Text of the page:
WASHINGTON -- Top Pentagon officials told a House panel on Tuesday that there are now close to 400 reports from military personnel of possible encounters with UFOs -- a significant increase from the 144 tracked in a major report released last year by the U.S. intelligence community.
A Navy official also said at Tuesday's hearing that investigators are "reasonably confident" the floating pyramid-shaped objects captured on one leaked, widely seen military video were likely drones.
That footage, which the military confirmed last year was authentic, had helped spur interest in purported UFOs, also referred to as "unidentified aerial phenomena" or UAPs.
Indiana Rep. André Carson, the Democratic chairman of the House Intelligence Counterterrorism, Counterintelligence, and Counterproliferation Subcommittee, called Tuesday's hearing, the first in more than 50 years focused on the aerial incidents.
UAPs, Carson said, "are a potential national security threat and they need to be treated that way."
"For too long the stigma associated with UAPs has gotten in the way of good intelligence analysis," he added. "Pilots avoided reporting or were laughed at when they did."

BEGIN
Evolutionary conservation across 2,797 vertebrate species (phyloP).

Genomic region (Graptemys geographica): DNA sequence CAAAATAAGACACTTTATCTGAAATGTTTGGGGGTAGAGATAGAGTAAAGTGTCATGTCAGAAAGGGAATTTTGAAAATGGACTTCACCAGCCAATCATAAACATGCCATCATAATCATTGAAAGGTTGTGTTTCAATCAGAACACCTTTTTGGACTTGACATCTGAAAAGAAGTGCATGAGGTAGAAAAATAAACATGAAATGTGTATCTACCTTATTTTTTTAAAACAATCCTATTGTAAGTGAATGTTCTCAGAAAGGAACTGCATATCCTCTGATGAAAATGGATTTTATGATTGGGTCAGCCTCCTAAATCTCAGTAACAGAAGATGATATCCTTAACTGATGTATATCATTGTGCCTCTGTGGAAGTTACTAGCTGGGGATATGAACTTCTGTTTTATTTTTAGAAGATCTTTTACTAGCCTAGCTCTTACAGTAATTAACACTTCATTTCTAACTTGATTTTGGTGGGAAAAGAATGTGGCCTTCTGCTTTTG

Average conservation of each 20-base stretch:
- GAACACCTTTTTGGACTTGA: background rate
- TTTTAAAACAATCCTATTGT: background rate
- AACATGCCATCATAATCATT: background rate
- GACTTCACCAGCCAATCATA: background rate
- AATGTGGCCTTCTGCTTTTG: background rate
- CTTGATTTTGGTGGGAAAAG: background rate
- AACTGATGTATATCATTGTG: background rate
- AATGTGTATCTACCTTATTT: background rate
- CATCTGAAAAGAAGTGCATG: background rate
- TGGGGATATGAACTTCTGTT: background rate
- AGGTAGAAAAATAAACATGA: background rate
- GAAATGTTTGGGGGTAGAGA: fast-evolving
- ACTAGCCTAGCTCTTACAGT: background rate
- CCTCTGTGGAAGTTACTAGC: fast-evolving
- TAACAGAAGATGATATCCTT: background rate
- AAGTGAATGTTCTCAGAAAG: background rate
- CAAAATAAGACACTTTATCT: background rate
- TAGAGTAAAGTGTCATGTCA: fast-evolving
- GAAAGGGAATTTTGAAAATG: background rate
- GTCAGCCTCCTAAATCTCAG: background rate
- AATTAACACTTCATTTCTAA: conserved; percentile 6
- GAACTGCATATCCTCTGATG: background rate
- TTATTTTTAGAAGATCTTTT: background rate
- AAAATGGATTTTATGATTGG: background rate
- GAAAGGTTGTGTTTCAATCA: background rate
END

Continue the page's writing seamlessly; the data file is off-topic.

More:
MORE: UFOs not secret government technology, official tells ABC
The number of UAP reports has risen to "approximately 400," a significant increase from the 144 between 2004 and 2021 that were tracked in last year's report, according to Scott Bray, the deputy director of Naval Intelligence. Bray told the House panel that the spike was due to a reduction in the stigma associated with stepping forward to report such incidents in the wake of the 2021 report.
"We've seen an increasing number of unauthorized and or unidentified aircraft or objects and military control training areas and training ranges and other designated airspace," Bray said. "Reports of sightings are frequent and continuous."
But Bray believes many of the newly disclosed accounts are actually "historic reports that are narrative-based" from prior incidents that people are only now coming forward with, which leads him to believe there will be fewer new accounts in the future.
Last year's intelligence report could only explain one of the documented 144 encounters and did not contain the words "alien" or "extraterrestrial." The report stated then that the UAP incidents would require further study.
At Tuesday's hearing, Bray echoed last year's conclusion that most of the phenomena were likely physical objects and noted that "the UAP task force doesn't have any wreckage that ... isn't consistent with being a terrestrial origin."
Even so, Bray said, questions remain.
"I can't point to something that definitively was not man-made, but I can point to a number of examples which remain unresolved," Bray said, citing video of a 2004 incident in which a Navy pilot recorded an unusual, Tic Tac-like object over the water.
"We want to know what's out there as much as you want to know what's out there," said Ronald Moultrie, the Pentagon's top intelligence official, who also testified at the hearing.
Moultrie said the Pentagon is establishing an office to speed up "the identification of previously unknown or unidentified airborne objects in a methodical, logical and standardized manner."